I stumbled upon a class I hadn’t heard of during the registration process. It was called “VTS 200 Introduction to Veterans Studies.” At first glance, I was interested because I knew it would fit well with my psychology major. My goal is to become a substance abuse counselor, and I knew before joining this class that understanding veterans and their unique experiences would help me serve that population better. I thought the class could make me better at my job.
During the first week, I realized that this class was going to be different. For example, Dr. Martin, our instructor, said he was going to let us propose our midterm and final grades. He said, “I want you to find what intrinsically motivates you to learn about veterans and follow that passion.” It made me push myself harder knowing I would have more control over how and what I learned. I felt I could put my full effort into the class not worrying so much about getting perfect grades. Instead, I used my best judgment to decide how the class would unfold for me personally.
Still, I will admit that the Oral History Project worried me at first. The first question that came to mind was, “Where am I going to find a veteran? All the veterans in my family live far away.” Fortunately, I found out that there are veterans all around us if you pay attention.
I work at Kroger. Veterans come in every day with their hats on. One day, I stumbled upon a man looking for an item that was out of stock. While helping him, I learned that he was a Vietnam Veteran named Ron Kinslow. I thanked him for his service, of course, but then I asked if he would be willing to participate in an interview for the William H. Berge Center’s Veterans Project. He quickly said yes, gave me his card and sounded very excited to be involved as we parted ways.
Over the semester, I started working less and less at Kroger until I decided to stop entirely to focus on schoolwork. But I stayed in contact with Mr. Kinslow and spoke to him on a weekly basis. We became friends. And, as I told him about the stuff we were doing in class, he seemed intrigued. He liked that my professor had served and was impressed by all EKU does to honor veterans. Eventually, I sent him the Interview Script I developed, and we went over the contents. Before long, we had set up a time to record our interview.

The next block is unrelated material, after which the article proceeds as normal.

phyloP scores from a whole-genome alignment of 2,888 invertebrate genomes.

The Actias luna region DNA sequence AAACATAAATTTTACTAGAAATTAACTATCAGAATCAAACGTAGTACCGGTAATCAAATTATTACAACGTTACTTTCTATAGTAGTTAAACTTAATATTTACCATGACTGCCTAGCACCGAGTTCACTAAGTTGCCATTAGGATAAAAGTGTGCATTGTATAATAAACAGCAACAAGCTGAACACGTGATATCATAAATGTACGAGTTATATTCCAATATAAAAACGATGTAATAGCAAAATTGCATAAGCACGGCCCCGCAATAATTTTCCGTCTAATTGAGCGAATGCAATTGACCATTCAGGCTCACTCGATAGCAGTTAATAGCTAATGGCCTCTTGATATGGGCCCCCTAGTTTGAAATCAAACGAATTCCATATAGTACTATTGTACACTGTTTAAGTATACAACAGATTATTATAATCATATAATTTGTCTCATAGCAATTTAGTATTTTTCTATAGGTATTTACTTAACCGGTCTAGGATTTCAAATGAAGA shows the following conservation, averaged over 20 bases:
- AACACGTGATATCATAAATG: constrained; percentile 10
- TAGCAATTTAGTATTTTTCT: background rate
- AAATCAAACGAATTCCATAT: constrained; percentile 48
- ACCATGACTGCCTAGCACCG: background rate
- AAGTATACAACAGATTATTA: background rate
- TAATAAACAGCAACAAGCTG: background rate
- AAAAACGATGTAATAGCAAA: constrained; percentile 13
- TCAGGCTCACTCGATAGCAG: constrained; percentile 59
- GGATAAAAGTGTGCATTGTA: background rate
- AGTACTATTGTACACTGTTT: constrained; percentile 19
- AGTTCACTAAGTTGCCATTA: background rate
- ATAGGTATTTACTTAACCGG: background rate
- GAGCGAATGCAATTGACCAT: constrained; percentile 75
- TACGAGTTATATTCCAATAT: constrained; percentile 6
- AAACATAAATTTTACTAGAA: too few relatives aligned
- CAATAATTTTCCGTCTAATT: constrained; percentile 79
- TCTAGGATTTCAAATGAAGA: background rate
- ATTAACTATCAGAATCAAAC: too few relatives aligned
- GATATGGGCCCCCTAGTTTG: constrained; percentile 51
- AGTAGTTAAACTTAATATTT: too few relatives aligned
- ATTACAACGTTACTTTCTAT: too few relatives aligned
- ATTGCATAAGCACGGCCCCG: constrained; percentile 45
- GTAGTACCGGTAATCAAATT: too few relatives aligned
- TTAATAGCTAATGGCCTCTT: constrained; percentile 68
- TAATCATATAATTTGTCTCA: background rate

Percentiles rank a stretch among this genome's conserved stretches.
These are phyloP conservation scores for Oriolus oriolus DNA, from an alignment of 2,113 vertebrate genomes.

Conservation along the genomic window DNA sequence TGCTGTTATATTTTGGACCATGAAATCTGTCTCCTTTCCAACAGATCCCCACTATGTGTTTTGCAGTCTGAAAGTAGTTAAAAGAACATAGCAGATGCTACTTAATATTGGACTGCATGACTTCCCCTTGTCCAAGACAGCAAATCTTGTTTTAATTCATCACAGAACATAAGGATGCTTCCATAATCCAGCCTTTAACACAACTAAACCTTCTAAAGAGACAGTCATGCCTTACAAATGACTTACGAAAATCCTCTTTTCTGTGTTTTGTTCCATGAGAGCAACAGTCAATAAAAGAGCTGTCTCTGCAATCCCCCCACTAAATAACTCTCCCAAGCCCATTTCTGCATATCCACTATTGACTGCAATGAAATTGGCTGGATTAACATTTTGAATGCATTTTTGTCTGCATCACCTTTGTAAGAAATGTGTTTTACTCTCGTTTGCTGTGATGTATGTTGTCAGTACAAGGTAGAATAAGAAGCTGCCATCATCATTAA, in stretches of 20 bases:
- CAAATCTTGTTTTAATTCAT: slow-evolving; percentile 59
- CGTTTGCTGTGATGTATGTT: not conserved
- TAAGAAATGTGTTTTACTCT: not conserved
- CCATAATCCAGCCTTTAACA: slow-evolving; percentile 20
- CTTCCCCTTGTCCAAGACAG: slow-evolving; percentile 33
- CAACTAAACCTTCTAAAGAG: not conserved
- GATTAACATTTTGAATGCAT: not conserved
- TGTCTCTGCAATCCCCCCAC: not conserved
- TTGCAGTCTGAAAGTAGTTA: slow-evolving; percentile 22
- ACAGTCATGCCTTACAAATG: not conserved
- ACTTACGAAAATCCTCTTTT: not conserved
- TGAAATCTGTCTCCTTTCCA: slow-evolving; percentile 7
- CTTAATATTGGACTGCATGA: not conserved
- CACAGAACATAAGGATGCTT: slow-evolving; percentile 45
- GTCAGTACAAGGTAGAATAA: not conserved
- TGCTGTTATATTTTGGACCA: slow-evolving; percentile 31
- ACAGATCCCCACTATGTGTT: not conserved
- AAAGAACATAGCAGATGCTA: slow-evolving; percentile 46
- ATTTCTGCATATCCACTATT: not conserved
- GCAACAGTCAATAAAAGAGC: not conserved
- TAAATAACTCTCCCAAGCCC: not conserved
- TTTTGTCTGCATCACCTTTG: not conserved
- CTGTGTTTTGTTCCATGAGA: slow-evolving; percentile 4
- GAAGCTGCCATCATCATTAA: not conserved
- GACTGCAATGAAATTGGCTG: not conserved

I met with Mr. Kinslow at his house. We set everything up. At first, I expected it to be awkward—sitting and having an entire conversation recorded. But that wasn’t the case. It went smoothly, like a regular conversation, and I don’t remember having any uncomfortable feelings. Throughout the semester, we’d talked about how to go about our interviews. We learned some key concepts in recording oral histories, and many of the guests who visited our class talked about how to have conversations with veterans about military service in a general sense. These lessons all helped when I finally started learning about Mr. Kinslow’s experiences in the Vietnam War.
I learned a lot of things during the interview that you wouldn’t expect. I was shocked to learn that Mr. Kinslow hadn’t kept in contact with any of his friends from Vietnam. It turns out, they all went by nicknames, and the transition out of the military was was so abrupt that it was nearly impossible to get in touch with them again. Mr. Kinslow made a lot of close friends during the war. They’d helped each other survive. And then they’d suddenly vanished. He quickly found that there were few people he could relate to in civilian life.
I was also shocked to learn about how Mr. Kinslow and his fellow veterans were treated when they came home. I’d learned some things about the treatment of Vietnam veterans in class, but I didn’t expect it to be as bad as he described. For one, Mr. Kinslow lost his wife because she simply figured he wouldn’t make it out alive. I couldn’t imagine being overseas, in the middle of war, only to learn that my spouse had left me. It must have taken a very strong person to fight those two battles at once.
Another story he shared had to do with masking his identity as a Vietnam veteran. Public opinion was so negative of the war and veterans that Mr. Kinslow felt it necessary to grow out his hair completely to avoid being identified as a veteran. These stories were real eye-openers for me. Frankly, it made me sick to my stomach when I thought about how bad Mr. Kinslow and his fellow veterans had been treated after risking and sacrificing their lives.
The interview taught me a lot about Mr. Kinslow’s life. It helped me empathize with veterans who had served in Vietnam long before I was even born. It was rewarding to hear such personal stories. I’d talked to family members about their service and by the time our interview wrapped up, I felt somewhat like Mr. Kinslow was family.
The experience opened my eyes to how each veteran’s experience is different. If you approach VTS 200 eager to learn, it is truly a great experience. I am thankful I decided to take it. I learned how to challenge myself and that helped me get the most out of the class.
Future students, I encourage you to treat the Oral History project as though you are documenting a piece of history, because you are. You are collecting stories that have never been heard. If you are lucky, like me, you will make a lifelong friend and help preserve that friend’s stories for future generations.